Science fiction may be ruling the season at your neighborhood movie theater, but there’s plenty of real-life space action going on this summer, thanks to some very hard-working machines.
One probe has a new lease on life, and another is set to rendezvous with the outermost resident of our solar system. Meanwhile, NASA has announced plans to launch new probes towards a world that may hold the best chances for finding life.
GPB sci-tech correspondent Renay San Miguel talks with Bradley George about about what’s shaping up to be a busy few weeks in space.
· Let’s start with Comet number 67-P. That’s where the Philae lander, launched from the European Space Agency’s Rosetta space probe, touched down last November. And while that was a grand achievement, Phil-lay landed in shadow, so it only had time to do a few experiments and send back a few pictures before it lost solar power. But now it’s working again.
This is one of the more pleasant surprises for the space sciences in a long time. Philae had shut down because it didn’t quite stick its historic landing on 67-P. But the comet got closer to the sun in the seven months since then, and on June 13 it woke up and said hi. Now the ESA is carefully putting all its planned experiments back on line, including drilling into the surface of 67-P to see if we can get some better idea of the universe’s origins. Also, the Rosetta mission itself, which was going to be shut down in December, has been extended through next September. So Rosetta will keep circling the comet and relaying information as it passes beyond the sun.
·That mission is literally heating up again as it gets closer to the sun, but the New Horizons spacecraft is heading in the opposite direction as it gets ready to meet up with Pluto.
This mission was launched nine years ago by NASA, and on July 15th it will be at its closest approach to Pluto, now considered a dwarf planet. But it’s already begun to send back some images that include a possible polar ice cap on Pluto and mysterious darker areas around the northern pole of Pluto’s biggest moon, Charon. All of that indicates a wider variety of terrain on them than what was previously thought. And this has everybody very excited about what New Horizons may turn up in just three weeks, but that will also be the most dangerous time for the probe because it will get very close to Pluto’s five moons, and there may be other rocks floating around out there that can pose a threat. Yet it’s fascinating to think that this is all happening about 4 billion miles from Earth.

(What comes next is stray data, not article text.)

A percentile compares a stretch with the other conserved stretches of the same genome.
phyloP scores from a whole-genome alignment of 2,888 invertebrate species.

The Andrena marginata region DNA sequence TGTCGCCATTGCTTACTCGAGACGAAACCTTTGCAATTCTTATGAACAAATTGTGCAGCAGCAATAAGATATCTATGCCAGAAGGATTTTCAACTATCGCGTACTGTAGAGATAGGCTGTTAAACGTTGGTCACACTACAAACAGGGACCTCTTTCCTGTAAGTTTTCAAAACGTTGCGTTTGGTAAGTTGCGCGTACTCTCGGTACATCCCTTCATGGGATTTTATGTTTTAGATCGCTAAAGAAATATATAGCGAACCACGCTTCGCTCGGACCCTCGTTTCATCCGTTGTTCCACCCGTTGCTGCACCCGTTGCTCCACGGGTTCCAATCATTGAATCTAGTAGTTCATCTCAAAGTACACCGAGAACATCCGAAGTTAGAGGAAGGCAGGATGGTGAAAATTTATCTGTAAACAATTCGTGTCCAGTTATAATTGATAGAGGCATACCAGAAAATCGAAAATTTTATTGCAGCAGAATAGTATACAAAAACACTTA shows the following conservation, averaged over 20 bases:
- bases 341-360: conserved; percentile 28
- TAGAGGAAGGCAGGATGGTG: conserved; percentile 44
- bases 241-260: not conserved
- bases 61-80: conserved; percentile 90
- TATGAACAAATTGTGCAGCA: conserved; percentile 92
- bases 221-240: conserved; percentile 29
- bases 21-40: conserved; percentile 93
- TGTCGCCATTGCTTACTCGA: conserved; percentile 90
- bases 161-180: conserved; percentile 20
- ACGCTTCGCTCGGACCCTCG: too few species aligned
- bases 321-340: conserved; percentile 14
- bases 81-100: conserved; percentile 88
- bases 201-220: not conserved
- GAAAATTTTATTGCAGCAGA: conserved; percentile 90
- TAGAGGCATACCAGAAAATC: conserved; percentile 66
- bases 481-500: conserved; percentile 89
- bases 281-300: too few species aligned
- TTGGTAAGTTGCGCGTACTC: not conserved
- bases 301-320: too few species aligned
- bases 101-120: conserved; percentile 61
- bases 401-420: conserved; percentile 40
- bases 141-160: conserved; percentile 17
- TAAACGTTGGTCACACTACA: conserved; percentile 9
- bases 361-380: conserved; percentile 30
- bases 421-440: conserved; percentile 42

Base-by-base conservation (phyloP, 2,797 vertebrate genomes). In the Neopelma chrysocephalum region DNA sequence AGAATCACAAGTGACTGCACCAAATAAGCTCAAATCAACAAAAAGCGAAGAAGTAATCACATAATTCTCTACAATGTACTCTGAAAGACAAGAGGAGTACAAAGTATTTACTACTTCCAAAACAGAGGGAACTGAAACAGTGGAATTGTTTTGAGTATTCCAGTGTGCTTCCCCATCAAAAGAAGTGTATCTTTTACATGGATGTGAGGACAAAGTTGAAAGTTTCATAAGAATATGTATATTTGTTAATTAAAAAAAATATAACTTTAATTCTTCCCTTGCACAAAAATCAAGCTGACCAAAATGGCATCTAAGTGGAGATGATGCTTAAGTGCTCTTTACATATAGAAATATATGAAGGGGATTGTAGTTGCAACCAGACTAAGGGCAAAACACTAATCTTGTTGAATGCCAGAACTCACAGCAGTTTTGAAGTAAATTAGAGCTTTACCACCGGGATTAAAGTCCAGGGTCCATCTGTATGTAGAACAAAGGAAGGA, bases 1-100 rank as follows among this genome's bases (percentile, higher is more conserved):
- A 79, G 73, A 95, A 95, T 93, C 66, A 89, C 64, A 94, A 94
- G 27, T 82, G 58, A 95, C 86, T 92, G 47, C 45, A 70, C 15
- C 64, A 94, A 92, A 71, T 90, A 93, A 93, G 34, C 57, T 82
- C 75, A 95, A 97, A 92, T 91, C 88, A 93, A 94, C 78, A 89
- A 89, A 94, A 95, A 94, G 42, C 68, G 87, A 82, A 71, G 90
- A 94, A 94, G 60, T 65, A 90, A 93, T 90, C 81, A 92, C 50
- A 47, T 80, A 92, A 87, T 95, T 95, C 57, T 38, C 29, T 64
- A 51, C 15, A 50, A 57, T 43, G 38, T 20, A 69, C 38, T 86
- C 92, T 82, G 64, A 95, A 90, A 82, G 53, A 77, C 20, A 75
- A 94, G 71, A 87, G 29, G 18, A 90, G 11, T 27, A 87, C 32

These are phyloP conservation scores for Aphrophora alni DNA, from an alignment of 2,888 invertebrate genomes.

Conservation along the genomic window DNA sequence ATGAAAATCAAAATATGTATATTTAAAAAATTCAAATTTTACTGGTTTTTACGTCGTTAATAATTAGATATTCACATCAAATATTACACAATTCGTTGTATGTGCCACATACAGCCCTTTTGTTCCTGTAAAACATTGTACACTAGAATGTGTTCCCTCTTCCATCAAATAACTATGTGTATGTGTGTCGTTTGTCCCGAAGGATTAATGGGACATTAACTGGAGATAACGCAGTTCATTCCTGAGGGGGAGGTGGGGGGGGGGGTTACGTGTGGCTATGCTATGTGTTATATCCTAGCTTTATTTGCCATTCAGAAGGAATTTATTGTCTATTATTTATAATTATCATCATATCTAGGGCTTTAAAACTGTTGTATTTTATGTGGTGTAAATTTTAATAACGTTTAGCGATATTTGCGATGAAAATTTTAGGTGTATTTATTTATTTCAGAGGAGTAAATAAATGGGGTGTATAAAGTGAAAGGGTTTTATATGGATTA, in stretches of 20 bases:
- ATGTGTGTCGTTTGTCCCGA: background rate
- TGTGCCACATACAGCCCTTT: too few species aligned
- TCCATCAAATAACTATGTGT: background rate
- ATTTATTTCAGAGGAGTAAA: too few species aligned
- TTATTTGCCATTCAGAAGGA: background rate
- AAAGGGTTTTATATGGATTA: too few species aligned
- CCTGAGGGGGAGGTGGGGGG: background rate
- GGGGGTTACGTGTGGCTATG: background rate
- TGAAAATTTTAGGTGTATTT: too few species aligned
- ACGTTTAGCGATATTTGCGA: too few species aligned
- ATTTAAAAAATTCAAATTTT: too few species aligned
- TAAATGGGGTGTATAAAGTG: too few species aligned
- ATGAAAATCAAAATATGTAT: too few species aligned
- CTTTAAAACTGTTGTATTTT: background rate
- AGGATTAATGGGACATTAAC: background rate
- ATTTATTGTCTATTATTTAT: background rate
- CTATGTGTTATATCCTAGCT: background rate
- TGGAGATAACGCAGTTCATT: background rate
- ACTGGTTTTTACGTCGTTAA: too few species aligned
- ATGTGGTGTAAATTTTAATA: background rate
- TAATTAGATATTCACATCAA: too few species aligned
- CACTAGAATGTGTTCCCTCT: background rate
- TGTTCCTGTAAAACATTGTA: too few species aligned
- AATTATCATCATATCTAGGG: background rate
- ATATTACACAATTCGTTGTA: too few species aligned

· New Horizons will make history when it gets close to Pluto but it’s not the first probe to visit to dwarf planet or proto-planet. That distinction belongs to the Dawn spacecraft, which is closing in on completing its second mission in the asteroid belt between Mars and Jupiter.
NASA’s Dawn probe took pictures and data of Vesta three years ago, and arrived at Ceres this past March. Ceres is the dwarf planet with the mysterious shiny patches that have so far defied explanation. But Dawn is now about 27-hundred miles above Ceres and is sending back images of more shiny spots inside a 55-mile wide crater. So for those keeping score, that’s one big shiny field, and now 8 spots that could be ice, salt or geysers. Dawn has also found what could be a three-mile high, pyramid-shaped mountain, and craters of differing sizes. The spacecraft is taking infrared readings that provide clues to the minerals that make up Ceres. In August, Dawn will drop down to its closest approach of about 900 miles, so maybe we’ll get more detail of those shiny spots.
·And finally, Jupiter’s moon Europa is going to be the subject of a new NASA mission, which is now in the design stages. The idea here is that Europa is a very strong candidate for finding life because scientists think there is the right kind of water beneath its surface. But if you saw the movie 2010, you already knew that.
In that movie, our alien overlords, the same ones from Stanley Kubrick’s classic 2001, told us to attempt no landing on Europa, but do we listen? No, and neither does NASA, because this week it’s finishing up the planning stages for a unmanned probe called the Europa Clipper that could be launched ten years from now. Europa is a prime candidate for life because of the salt water that is probably beneath its icy shell, and Jupiter’s gravitational tides provide some heat to its rocky core. Stir all that up with some necessary minerals, and you may have the recipe for, at the very least, single-celled microbes.